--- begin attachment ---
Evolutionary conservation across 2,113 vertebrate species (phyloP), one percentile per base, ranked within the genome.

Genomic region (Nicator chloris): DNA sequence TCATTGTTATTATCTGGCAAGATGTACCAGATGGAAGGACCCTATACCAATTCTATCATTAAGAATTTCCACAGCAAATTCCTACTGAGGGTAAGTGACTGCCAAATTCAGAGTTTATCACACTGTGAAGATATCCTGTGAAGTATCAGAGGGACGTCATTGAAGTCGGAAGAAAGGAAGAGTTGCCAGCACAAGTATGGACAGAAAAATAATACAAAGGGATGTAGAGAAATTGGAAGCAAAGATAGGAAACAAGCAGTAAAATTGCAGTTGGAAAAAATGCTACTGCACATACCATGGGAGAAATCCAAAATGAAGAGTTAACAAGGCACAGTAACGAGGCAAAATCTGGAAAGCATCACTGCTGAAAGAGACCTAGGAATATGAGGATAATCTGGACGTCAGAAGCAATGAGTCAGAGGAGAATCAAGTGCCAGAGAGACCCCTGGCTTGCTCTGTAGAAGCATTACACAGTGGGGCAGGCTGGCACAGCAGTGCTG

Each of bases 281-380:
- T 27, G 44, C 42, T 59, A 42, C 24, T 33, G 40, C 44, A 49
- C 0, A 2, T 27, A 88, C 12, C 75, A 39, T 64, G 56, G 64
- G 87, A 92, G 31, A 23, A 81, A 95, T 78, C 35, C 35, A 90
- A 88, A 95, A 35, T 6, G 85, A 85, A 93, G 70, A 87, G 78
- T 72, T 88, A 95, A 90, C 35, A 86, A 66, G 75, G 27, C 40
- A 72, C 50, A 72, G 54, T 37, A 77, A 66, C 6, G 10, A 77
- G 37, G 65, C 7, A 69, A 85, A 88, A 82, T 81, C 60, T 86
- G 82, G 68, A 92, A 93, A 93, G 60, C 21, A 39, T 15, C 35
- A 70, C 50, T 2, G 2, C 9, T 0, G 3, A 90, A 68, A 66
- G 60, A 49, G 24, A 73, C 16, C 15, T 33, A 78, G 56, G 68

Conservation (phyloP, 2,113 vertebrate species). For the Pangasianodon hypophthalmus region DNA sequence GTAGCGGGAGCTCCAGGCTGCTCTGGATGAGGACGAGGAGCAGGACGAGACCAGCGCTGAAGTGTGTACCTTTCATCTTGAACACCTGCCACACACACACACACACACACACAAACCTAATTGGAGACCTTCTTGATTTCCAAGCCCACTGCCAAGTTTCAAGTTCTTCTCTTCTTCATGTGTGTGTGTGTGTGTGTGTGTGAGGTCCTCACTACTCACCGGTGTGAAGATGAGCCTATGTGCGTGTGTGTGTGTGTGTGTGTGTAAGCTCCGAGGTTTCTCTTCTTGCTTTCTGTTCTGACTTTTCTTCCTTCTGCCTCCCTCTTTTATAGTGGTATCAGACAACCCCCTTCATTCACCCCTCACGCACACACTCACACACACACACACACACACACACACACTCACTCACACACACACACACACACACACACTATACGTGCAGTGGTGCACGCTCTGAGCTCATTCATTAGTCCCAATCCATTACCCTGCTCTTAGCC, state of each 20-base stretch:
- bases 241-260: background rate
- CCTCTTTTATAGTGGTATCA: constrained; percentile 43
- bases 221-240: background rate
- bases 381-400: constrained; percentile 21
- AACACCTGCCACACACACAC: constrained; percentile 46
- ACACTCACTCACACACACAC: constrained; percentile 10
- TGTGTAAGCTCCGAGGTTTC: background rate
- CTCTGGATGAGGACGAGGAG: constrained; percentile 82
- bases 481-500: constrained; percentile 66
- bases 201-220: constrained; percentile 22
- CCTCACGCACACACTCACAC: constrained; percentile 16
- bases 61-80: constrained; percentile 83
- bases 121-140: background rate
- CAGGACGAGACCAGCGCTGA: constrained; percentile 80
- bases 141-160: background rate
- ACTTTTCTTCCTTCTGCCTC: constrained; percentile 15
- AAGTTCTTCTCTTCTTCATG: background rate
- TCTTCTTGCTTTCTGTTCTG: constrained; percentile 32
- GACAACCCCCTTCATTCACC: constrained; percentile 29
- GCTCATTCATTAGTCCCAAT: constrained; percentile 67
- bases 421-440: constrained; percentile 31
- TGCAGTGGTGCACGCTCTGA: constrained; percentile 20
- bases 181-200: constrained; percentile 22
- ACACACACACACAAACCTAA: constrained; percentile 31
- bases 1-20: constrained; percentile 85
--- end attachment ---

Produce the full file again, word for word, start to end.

Evolutionary conservation across 2,113 vertebrate species (phyloP), one percentile per base, ranked within the genome.

Genomic region (Nicator chloris): DNA sequence TCATTGTTATTATCTGGCAAGATGTACCAGATGGAAGGACCCTATACCAATTCTATCATTAAGAATTTCCACAGCAAATTCCTACTGAGGGTAAGTGACTGCCAAATTCAGAGTTTATCACACTGTGAAGATATCCTGTGAAGTATCAGAGGGACGTCATTGAAGTCGGAAGAAAGGAAGAGTTGCCAGCACAAGTATGGACAGAAAAATAATACAAAGGGATGTAGAGAAATTGGAAGCAAAGATAGGAAACAAGCAGTAAAATTGCAGTTGGAAAAAATGCTACTGCACATACCATGGGAGAAATCCAAAATGAAGAGTTAACAAGGCACAGTAACGAGGCAAAATCTGGAAAGCATCACTGCTGAAAGAGACCTAGGAATATGAGGATAATCTGGACGTCAGAAGCAATGAGTCAGAGGAGAATCAAGTGCCAGAGAGACCCCTGGCTTGCTCTGTAGAAGCATTACACAGTGGGGCAGGCTGGCACAGCAGTGCTG

Each of bases 281-380:
- T 27, G 44, C 42, T 59, A 42, C 24, T 33, G 40, C 44, A 49
- C 0, A 2, T 27, A 88, C 12, C 75, A 39, T 64, G 56, G 64
- G 87, A 92, G 31, A 23, A 81, A 95, T 78, C 35, C 35, A 90
- A 88, A 95, A 35, T 6, G 85, A 85, A 93, G 70, A 87, G 78
- T 72, T 88, A 95, A 90, C 35, A 86, A 66, G 75, G 27, C 40
- A 72, C 50, A 72, G 54, T 37, A 77, A 66, C 6, G 10, A 77
- G 37, G 65, C 7, A 69, A 85, A 88, A 82, T 81, C 60, T 86
- G 82, G 68, A 92, A 93, A 93, G 60, C 21, A 39, T 15, C 35
- A 70, C 50, T 2, G 2, C 9, T 0, G 3, A 90, A 68, A 66
- G 60, A 49, G 24, A 73, C 16, C 15, T 33, A 78, G 56, G 68

Conservation (phyloP, 2,113 vertebrate species). For the Pangasianodon hypophthalmus region DNA sequence GTAGCGGGAGCTCCAGGCTGCTCTGGATGAGGACGAGGAGCAGGACGAGACCAGCGCTGAAGTGTGTACCTTTCATCTTGAACACCTGCCACACACACACACACACACACACAAACCTAATTGGAGACCTTCTTGATTTCCAAGCCCACTGCCAAGTTTCAAGTTCTTCTCTTCTTCATGTGTGTGTGTGTGTGTGTGTGTGAGGTCCTCACTACTCACCGGTGTGAAGATGAGCCTATGTGCGTGTGTGTGTGTGTGTGTGTGTAAGCTCCGAGGTTTCTCTTCTTGCTTTCTGTTCTGACTTTTCTTCCTTCTGCCTCCCTCTTTTATAGTGGTATCAGACAACCCCCTTCATTCACCCCTCACGCACACACTCACACACACACACACACACACACACACACTCACTCACACACACACACACACACACACACTATACGTGCAGTGGTGCACGCTCTGAGCTCATTCATTAGTCCCAATCCATTACCCTGCTCTTAGCC, state of each 20-base stretch:
- bases 241-260: background rate
- CCTCTTTTATAGTGGTATCA: constrained; percentile 43
- bases 221-240: background rate
- bases 381-400: constrained; percentile 21
- AACACCTGCCACACACACAC: constrained; percentile 46
- ACACTCACTCACACACACAC: constrained; percentile 10
- TGTGTAAGCTCCGAGGTTTC: background rate
- CTCTGGATGAGGACGAGGAG: constrained; percentile 82
- bases 481-500: constrained; percentile 66
- bases 201-220: constrained; percentile 22
- CCTCACGCACACACTCACAC: constrained; percentile 16
- bases 61-80: constrained; percentile 83
- bases 121-140: background rate
- CAGGACGAGACCAGCGCTGA: constrained; percentile 80
- bases 141-160: background rate
- ACTTTTCTTCCTTCTGCCTC: constrained; percentile 15
- AAGTTCTTCTCTTCTTCATG: background rate
- TCTTCTTGCTTTCTGTTCTG: constrained; percentile 32
- GACAACCCCCTTCATTCACC: constrained; percentile 29
- GCTCATTCATTAGTCCCAAT: constrained; percentile 67
- bases 421-440: constrained; percentile 31
- TGCAGTGGTGCACGCTCTGA: constrained; percentile 20
- bases 181-200: constrained; percentile 22
- ACACACACACACAAACCTAA: constrained; percentile 31
- bases 1-20: constrained; percentile 85